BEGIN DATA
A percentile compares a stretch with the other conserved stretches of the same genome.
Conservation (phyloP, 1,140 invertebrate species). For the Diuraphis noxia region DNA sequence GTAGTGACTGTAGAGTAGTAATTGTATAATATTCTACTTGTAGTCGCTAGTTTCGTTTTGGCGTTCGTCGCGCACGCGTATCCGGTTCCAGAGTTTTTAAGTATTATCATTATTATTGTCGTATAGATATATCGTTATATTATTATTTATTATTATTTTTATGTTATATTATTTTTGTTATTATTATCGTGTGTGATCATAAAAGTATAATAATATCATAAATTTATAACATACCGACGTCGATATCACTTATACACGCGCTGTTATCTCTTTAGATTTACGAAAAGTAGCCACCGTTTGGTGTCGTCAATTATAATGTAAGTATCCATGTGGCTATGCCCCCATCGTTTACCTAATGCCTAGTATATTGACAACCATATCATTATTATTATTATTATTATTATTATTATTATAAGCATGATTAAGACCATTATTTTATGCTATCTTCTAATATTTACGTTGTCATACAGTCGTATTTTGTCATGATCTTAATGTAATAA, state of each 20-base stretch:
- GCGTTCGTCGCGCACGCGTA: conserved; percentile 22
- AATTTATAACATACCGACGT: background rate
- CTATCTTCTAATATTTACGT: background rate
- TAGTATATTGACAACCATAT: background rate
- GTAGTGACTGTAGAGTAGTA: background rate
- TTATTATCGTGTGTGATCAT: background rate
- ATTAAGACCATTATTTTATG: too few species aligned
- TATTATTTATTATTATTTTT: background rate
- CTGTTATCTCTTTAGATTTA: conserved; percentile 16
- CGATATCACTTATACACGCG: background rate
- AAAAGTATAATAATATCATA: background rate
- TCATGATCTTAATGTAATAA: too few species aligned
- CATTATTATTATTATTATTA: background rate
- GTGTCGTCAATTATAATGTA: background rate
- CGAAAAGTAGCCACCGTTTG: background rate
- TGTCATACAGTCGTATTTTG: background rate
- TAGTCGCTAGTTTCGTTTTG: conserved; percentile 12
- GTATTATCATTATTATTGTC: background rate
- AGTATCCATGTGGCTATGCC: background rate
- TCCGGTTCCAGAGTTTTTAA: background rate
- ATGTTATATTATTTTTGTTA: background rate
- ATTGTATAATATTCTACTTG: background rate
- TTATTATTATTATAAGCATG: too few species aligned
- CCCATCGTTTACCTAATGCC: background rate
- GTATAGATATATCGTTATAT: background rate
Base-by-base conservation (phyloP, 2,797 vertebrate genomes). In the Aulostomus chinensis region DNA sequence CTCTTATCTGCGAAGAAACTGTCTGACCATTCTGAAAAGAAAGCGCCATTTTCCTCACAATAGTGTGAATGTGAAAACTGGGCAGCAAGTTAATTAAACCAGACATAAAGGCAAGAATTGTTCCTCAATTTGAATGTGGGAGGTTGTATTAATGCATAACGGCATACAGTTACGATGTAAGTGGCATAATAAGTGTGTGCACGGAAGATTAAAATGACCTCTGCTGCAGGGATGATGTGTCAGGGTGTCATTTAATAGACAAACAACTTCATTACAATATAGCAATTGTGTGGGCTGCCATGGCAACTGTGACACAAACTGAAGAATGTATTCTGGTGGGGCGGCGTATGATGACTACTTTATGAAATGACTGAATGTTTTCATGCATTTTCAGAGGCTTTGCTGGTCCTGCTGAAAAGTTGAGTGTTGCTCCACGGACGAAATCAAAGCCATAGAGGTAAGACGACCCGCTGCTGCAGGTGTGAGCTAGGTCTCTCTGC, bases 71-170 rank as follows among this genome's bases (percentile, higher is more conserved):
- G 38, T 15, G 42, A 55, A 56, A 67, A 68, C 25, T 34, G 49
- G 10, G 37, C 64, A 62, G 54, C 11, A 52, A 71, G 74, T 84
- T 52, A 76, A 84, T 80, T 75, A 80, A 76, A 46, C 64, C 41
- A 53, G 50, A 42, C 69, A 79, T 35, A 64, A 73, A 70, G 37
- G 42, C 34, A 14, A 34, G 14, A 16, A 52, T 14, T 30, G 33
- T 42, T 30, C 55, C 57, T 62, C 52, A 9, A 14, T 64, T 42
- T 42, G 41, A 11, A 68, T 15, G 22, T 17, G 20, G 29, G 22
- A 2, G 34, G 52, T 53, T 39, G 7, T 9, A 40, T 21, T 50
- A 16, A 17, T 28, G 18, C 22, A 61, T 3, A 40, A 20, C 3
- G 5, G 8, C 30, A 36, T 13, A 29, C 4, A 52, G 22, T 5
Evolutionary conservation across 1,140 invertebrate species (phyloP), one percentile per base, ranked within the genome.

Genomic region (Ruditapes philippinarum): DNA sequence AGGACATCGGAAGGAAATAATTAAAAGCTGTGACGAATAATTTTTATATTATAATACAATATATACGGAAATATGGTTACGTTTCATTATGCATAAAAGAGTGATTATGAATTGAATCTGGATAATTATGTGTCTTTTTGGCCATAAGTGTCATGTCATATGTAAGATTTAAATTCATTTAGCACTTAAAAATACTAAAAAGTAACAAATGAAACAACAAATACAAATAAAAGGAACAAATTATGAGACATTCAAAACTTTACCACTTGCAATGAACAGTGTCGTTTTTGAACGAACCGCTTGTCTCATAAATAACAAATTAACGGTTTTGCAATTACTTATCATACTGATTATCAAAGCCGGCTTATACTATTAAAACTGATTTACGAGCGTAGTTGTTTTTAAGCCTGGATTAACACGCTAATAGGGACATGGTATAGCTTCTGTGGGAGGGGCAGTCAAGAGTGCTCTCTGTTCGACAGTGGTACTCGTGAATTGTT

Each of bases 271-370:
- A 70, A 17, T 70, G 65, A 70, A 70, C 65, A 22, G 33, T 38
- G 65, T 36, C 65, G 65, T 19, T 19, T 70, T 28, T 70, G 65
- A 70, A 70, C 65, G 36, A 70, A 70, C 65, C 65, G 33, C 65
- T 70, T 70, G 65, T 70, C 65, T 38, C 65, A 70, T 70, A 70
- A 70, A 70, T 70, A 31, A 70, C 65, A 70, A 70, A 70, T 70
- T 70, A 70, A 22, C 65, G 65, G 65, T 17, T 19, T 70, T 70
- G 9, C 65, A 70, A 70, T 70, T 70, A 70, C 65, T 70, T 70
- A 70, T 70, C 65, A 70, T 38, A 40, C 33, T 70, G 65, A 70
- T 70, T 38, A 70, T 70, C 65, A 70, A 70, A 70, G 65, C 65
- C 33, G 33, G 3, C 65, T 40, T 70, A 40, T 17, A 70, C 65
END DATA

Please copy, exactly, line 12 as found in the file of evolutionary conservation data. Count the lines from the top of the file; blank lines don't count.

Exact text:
- CGATATCACTTATACACGCG: background rate